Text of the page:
“I’ve always been curious, intrigued and passionately interested in the past,” said Dr. Bernadette Pruitt, assistant professor of history.
Pruitt has been at SHSU since spring 1996. In addition to teaching United States History and an independent study class on the Civil Rights Movement, she is currently working on a book based on her dissertation.
Pruitt earned her bachelor and master’s degrees at Texas Southern University and completed her doctorate in May 2001 at University of Houston. She is the first African-American women to earn a doctorate in history at the University of Houston.
She said she had an interest in history at a very young age.
“I remember as a little girl listening to my grandmother talk about her childhood and young adult life during the Great Depression,” Pruitt said. “I was fascinated and intrigued.”
Students said her fascination and passion for history is shown in her teaching style in the classroom.
“It’s easy to pay attention and learn because she brings the class into her discussions,” sophomore Daniel Reeves said. “She is exciting in the classroom.”
“I love teaching because I love students,” Pruitt said.
Pruitt said her goal is to “remind students of the important and essential value history teaches.”
She said she believes it is imperative for everyone to know about the history of his or her ancestry.
“U.S. History is amazing, passionate, exciting and sometimes frustrating,” Pruitt said. “My responsibility as a historian is to encourage students who have an interest in history to go into history as a profession.”
Pruitt’s areas of specialization include African-American history since 1865, internal migration, race relations and ethnicity and African-American studies.
“I love teaching African-American history, even with the intensity and controversy it can bring,” she said.
Pruitt teaches a course in African-American history during the fall semester.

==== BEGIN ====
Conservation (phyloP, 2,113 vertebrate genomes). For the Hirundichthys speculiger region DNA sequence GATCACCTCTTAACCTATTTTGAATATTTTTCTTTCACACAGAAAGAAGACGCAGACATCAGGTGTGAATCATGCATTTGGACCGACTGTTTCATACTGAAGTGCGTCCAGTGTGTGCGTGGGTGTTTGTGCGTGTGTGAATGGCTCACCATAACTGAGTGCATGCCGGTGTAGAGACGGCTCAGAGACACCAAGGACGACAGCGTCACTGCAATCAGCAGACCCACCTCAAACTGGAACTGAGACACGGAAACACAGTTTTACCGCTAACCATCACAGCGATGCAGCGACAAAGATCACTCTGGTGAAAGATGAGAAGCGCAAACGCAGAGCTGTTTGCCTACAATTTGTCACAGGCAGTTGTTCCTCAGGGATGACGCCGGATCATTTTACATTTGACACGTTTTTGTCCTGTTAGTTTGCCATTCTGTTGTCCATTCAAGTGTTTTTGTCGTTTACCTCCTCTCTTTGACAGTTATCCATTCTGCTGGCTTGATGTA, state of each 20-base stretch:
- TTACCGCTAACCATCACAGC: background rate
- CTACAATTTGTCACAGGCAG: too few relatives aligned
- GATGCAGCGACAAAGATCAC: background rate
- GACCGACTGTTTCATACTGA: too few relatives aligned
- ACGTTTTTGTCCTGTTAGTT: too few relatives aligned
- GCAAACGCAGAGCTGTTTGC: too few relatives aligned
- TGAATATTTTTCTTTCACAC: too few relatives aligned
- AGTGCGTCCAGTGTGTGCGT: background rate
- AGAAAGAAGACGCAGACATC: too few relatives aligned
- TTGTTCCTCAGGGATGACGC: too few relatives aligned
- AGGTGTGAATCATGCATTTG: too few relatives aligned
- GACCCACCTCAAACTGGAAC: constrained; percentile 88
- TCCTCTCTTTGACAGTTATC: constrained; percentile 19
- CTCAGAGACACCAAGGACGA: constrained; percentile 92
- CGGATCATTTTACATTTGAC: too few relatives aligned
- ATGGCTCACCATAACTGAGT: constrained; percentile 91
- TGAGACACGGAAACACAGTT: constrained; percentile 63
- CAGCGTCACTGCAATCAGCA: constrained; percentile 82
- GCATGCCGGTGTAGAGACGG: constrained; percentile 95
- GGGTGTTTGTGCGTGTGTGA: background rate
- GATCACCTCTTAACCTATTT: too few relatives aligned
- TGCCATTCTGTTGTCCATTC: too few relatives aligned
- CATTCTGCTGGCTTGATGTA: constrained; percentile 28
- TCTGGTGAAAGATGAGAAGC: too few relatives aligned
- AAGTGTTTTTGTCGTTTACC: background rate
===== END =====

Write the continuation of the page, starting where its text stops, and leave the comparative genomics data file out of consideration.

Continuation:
Her dissertation, “For the Advancement of the Race: African-American Migration and Community Building in Houston, 1914-1945”, examined the movement of black people into Texas’ largest metropolitan center from surrounding farms and small towns in eastern Texas and Louisiana.
“Most people think that the Great Migration was the movement of African-Americans out of the south,” Pruitt said. “My work shows that large numbers of African-Americans stayed in the south and moved into cities like Houston.
“I am working on getting articles published for my book that will be based on my dissertation.”
Pruitt anticipates that her Houston area research will be complete this summer. The following summer she plans conduct research at the National Archives, looking into the Department of Labor and the Department of Housing and Development records relating to the time period around World War II.
Pruitt’s project is the first scholarly attempt since the Civil Rights Movement to address the significance of the Great Migration in Texas.
Pruitt is a past recipient of the University of Houston African-American Studies Graduate Fellowship, Organization of American Historians Huggins-Quarles Award, Who’s Who Among American Teachers and Who’s Who Among American Women, to name a few.
In addition to her teaching and on-going research, she is scheduled to speak at the Texas State Historical Meeting, and is participating in a workshop at University of Houston next month.